I worked my way through college with a full time job and an apartment in the city.
In late 2006, while in graduate school and teaching in the inner city, I started having stomach pains with mucousy stool and went to the doctor. He said I was constipated and told me to begin a high fiber diet. When I complained of the blood that began coming with the weird stools I was told that I had hemorrhoids, which I completely didn’t understand since there were no bloody veins coming out of my hoo-ha. It was three more visits before I learned you could have internal hemorrhoids. I was given some drug that you inserted rectally. This did nothing.
The pains came and went, but my ability to have a normal stool simply went.
I remember going to my cousin’s baby shower and spending most of it in the bathroom, horribly embarrassed as women came in and out. The 40 minute drive back to my house was agonizing as I unsuccessfully tried to hold in what needed to come out. I prayed to God my fiancé was not home to witness my humiliation.
In 2007, I got married. My symptoms were on hiatus. Six months later, surprise, I was pregnant. I was teaching at a new school finishing up my graduate degree and having a normal pregnancy. But then all hell broke loose.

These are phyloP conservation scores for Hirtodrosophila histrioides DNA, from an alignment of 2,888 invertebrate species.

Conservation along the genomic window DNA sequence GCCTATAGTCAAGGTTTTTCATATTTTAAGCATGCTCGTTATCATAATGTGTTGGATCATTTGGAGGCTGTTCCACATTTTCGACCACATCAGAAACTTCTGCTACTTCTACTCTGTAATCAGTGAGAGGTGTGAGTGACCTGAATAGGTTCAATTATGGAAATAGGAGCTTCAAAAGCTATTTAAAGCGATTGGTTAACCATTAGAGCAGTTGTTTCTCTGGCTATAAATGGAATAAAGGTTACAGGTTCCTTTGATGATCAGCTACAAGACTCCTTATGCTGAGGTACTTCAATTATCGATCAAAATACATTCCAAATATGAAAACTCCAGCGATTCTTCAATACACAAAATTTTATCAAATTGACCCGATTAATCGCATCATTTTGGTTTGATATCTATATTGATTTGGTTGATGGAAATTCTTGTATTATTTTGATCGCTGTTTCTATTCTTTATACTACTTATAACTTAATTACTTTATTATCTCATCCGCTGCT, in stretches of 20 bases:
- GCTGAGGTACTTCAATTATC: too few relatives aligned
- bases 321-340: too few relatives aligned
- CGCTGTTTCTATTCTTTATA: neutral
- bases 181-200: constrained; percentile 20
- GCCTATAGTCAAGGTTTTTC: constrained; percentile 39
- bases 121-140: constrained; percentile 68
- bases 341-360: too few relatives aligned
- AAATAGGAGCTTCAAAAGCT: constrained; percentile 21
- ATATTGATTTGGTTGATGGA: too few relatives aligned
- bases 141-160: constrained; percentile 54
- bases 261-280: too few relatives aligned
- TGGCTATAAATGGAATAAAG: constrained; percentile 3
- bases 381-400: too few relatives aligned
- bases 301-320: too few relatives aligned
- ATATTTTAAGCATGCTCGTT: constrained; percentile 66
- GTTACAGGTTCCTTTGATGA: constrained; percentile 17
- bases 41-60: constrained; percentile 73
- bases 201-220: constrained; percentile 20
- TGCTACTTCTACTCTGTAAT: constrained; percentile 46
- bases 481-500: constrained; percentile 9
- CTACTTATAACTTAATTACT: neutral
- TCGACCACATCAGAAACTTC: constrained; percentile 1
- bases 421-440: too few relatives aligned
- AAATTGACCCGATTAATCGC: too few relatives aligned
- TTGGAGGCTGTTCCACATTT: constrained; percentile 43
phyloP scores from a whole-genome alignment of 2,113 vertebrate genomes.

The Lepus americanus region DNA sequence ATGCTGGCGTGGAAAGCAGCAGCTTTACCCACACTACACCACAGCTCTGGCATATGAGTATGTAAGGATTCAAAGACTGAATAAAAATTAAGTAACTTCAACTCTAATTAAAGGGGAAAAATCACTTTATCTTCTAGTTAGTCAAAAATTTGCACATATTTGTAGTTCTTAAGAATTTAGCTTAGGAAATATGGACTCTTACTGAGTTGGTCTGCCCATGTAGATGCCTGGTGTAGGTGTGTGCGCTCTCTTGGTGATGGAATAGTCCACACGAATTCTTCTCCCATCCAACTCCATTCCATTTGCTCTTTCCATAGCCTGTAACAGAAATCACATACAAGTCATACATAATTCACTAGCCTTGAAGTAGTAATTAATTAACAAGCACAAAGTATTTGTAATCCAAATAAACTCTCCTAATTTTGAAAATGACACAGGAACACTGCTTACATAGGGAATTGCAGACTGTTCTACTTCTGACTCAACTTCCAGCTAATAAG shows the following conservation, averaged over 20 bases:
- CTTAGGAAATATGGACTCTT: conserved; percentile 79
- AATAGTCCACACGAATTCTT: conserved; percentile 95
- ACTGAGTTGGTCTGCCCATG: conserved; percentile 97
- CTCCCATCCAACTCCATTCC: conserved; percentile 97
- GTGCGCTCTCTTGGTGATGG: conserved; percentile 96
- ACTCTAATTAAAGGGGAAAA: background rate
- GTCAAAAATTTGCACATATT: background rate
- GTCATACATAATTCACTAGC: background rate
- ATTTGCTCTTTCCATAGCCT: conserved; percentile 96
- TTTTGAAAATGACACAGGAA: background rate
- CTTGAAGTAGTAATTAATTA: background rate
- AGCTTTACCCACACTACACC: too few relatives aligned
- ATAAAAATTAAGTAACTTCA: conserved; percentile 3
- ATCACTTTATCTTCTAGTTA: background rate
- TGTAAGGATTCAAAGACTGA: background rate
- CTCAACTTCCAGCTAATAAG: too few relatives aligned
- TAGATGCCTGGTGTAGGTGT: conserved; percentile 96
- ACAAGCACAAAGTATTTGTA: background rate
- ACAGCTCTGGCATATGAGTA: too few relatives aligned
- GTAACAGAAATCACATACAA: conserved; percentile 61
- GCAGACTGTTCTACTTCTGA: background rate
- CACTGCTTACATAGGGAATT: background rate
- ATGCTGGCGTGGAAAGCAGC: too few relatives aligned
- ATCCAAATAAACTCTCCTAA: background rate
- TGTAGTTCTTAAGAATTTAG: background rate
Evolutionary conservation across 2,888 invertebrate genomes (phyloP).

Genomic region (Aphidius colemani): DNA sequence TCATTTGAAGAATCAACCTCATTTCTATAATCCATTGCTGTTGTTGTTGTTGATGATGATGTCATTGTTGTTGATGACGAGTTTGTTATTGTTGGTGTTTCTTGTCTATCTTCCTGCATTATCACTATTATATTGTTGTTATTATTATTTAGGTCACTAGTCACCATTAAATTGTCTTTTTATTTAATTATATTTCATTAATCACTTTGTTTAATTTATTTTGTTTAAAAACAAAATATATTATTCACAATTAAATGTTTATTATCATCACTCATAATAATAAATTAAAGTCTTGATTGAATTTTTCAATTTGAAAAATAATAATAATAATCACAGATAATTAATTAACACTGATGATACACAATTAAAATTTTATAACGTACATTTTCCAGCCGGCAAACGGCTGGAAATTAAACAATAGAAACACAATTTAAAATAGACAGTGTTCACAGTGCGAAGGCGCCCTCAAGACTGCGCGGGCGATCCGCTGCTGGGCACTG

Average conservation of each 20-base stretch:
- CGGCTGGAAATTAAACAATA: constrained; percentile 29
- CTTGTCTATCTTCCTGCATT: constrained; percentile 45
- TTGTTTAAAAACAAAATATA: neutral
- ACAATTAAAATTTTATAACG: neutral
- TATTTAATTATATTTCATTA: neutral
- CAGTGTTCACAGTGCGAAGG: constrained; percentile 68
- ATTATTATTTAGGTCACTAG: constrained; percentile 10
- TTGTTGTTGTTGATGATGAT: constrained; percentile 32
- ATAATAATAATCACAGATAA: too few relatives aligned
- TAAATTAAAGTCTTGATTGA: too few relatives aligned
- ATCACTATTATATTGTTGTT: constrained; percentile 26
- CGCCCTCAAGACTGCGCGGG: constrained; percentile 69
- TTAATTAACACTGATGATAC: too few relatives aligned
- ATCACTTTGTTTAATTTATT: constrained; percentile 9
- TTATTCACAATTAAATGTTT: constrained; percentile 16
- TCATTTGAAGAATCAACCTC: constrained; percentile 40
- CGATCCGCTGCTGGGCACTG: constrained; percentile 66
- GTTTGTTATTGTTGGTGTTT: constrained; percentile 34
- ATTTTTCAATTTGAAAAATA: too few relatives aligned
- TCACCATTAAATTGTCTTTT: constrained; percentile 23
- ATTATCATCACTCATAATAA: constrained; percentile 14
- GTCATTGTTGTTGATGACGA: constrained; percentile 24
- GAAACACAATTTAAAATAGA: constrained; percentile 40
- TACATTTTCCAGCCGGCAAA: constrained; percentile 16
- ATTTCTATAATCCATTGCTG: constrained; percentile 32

Five months into my pregnancy I started having severe abdominal pain, constant bloody diarrhea, and extreme weakness, likely from dehydration.
I called my mother in Boston and asked her to come to me in Philadelphia, as I didn’t think my husband could handle being my nurse. She was shocked to see that in my six month of pregnancy I had lost 12 lbs and could barely get off of the couch except to run to the bathroom. When the pain became unbearable, I went to the ER. They diagnosed me with constipation and gave me gallons of GoLightly to drink. The bathroom was on the other side of the hospital floor; past the nurse’s station and 12 other patients. I made the trek about 15 times that night. It was a humiliating and unjust punishment.
At the gastroenterologist’s office the Dr. and his intern took turns examining me internally. I began to learn that modesty was something the sick cannot afford. But, by that point any lady like personae I may have had was in the past. Every conversation I had was with a medical staff person and all I spoke of was blood, vomit, the consistency of my crap and the amount of time I spent on the toilet. After an endoscopy, I was placed on enemas and drugs. Drugs that they promised wouldn’t harm my daughter. Every ultrasound revealed a thriving little fetus inside my ravaged little body. The suppositories aimed at lessening the inflammation didn’t work. Anti-inflammation pills came next.
Day after day, I cried on the floor of my bathroom scared of so many things: losing my job, losing my husband, losing my life.
I moaned with this pain I could not handle, I prayed for it to end, I didn’t care how; I just needed it to end. My fear was that it never would.
Jen’s story is now entered into the 2011 Ulcerative Colitis Writing Contest!!! You Can Join too, click here for details
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